Referring first to FIG. 1, the matrix multiplication hardware module is shown at reference numeral 10. The matrix multiplication hardware module 10 comprises a plurality of MAC units 20(1) to 20(N) and an array of dual port registers 30, referred to hereinafter as register array (RA) 30. There are first and second memory banks 40 and 50 and first and second buses 60 and 70 that supply data to and from the module 10. Each memory bank 40 and 50 is dedicated to one of the two input matrices to be multiplied. The separate data buses 60 and 70 can be read simultaneously by the module 10. With this architecture, it is possible to read one data element from each input matrix at the same time. The output result can be saved in either memory bank. Memory bank 40 is connected to bus 60 and memory bank 50 is connected to bus 70. The module 10 comprises first and second input ports (In0 and In1) 80 and 90, respectively, and an output port (Out) 95. Bus 60 connects to the first input port 80 and the bus 70 connects to the second input port 90. The output port 95 of the matrix multiply module can be connected to either bus 60 or 70.

The box shown at reference numeral 100 in FIG. 1 is provided to indicate that the components within the box 100 may be implemented in any programmable or fixed logic technology, such as a field programmable gate array (FPGA), application specific integrated circuit (ASIC), reconfigurable fixed logic circuits, programmable computing fabrics, etc. The data elements for the first and second matrices to be multiplied are received from the requesting device or software by configuration registers 110. The configuration registers 110 configure the matrix multiplication module 10 according to the dimensions of the first and second matrices.

Turning to FIG. 2, the ports of a MAC unit 20(i) are described. The MAC unit 20(i) comprises a multiplier circuit 22 and an adder circuit 24. An output 25 of the multiplier circuit is connected to one input of the adder circuit. A summation (SUMM) port 28 is connected to another input of the adder circuit 24. As described hereinafter, the SUMM port 28 receives an addend value from the result value generated by the adder circuit 24 and supplied to output 25 that was computed at a prior computation cycle. There are two input ports (P0 and P1) 26 and 27, respectively, that supply the two data elements to the MAC unit 20(i) to be multiplied. The input port 26 is connected to the first input 80 that in turn connects to the first bus 60 from which data elements of the first matrix are obtained. Similarly, the input port 27 is connected to the second input 90 that in turn connects to the second bus 70 from which data elements of the second matrix are obtained. Thus, when two matrices are being multiplied, each MAC unit receives a data element of a first matrix and a data element of a second matrix. The SUMM port 28 is the third input port and in operation it receives data from another MAC unit. The output port 29 of the MAC unit 20(i) contains the result (RES) data that is the sum of the data on the SUMM port and the data on the output 25 of the multiplier 22.

Reference is now made to FIG. 3 where the register array (RA) 30 is shown in more detail. The RA 30 is a type of register array block that comprises an array (plurality) of registers that can be written to via one port and read from via another port. The RA 30 comprises “N” registers 32(0) to 32(N−1) addressed as “Register #0” to “Register #N−1”. Each register cell comprises a number of bits equal to the number of bits needed to represent the data elements of the matrices to be multiplied.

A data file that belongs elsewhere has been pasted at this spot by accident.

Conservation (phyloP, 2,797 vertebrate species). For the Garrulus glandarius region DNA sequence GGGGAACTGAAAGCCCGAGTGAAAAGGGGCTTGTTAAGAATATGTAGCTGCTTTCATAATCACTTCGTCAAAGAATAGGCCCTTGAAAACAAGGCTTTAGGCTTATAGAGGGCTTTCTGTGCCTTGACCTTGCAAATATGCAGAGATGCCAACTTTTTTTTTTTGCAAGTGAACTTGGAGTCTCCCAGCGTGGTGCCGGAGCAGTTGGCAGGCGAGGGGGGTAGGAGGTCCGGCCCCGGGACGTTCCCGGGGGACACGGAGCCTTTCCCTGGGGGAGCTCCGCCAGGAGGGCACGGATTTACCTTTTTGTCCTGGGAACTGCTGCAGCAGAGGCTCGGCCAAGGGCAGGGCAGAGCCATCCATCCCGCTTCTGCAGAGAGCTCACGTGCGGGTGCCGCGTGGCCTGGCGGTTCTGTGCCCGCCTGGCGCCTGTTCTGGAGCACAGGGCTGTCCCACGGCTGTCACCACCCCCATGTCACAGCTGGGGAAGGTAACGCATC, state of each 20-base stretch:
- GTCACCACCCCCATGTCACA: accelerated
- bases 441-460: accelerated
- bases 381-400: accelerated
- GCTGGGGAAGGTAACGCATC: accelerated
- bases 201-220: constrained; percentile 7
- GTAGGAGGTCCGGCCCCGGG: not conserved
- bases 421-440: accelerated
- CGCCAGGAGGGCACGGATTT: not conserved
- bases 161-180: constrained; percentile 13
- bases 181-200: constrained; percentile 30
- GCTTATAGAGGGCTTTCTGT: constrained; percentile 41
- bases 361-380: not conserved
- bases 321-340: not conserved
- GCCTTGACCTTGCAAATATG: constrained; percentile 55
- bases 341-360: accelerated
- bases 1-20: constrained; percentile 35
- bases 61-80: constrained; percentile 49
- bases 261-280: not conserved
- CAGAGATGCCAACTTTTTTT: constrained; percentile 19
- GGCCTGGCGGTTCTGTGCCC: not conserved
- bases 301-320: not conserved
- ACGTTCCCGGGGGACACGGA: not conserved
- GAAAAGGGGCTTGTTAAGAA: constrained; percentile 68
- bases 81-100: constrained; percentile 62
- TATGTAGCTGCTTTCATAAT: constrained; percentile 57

A register pointer (Register_Ptr) 33 is used to point to a particular register in the array to be read from or written to. Input data bus (Data_In) 34 is a bus used to write to any of the registers in the register array. Output data bus (Data_Out) 35 is a bus used to read from any of the registers in the register array. A write input signal (Write) 36 is used to signal the write operation of the input data to any of the registers in the register array. A read input signal (Read) 37 is used to signal the read operation of the output data from any of the registers in the register array.

Thus, the RA 30 is a storage unit comprising a plurality of storage locations, each of which stores data elements from rows of the first matrix and from columns of the second matrix supplied to MAC units during one computation stage for use in a subsequent computation stage (actually in several subsequent computation stages). Any array of dual port storage locations may be used to serve the function of the RA 30, such as dual port block RAM, or dual port memory chips.

As indicated above, the number of used MAC units depends on the size of the matrices to be multiplied. Two simple examples are provided to illustrate operation of the matrix multiplication module 10. The entire multiplication operation is performed while reading data from the two matrices to be multiplied. By the time all operand data is read, the product (result of multiplication of the two matrices) is ready. This assumes that there are two independent memory banks (as shown in FIG. 1) with each input matrix stored in a corresponding memory bank so that two elements, one from each matrix stored in the corresponding memory bank, can be read at the same time. Moreover, the number of computation stages associated with multiplying two matrices depends on, and is in fact, equal to the number of rows in the first matrix.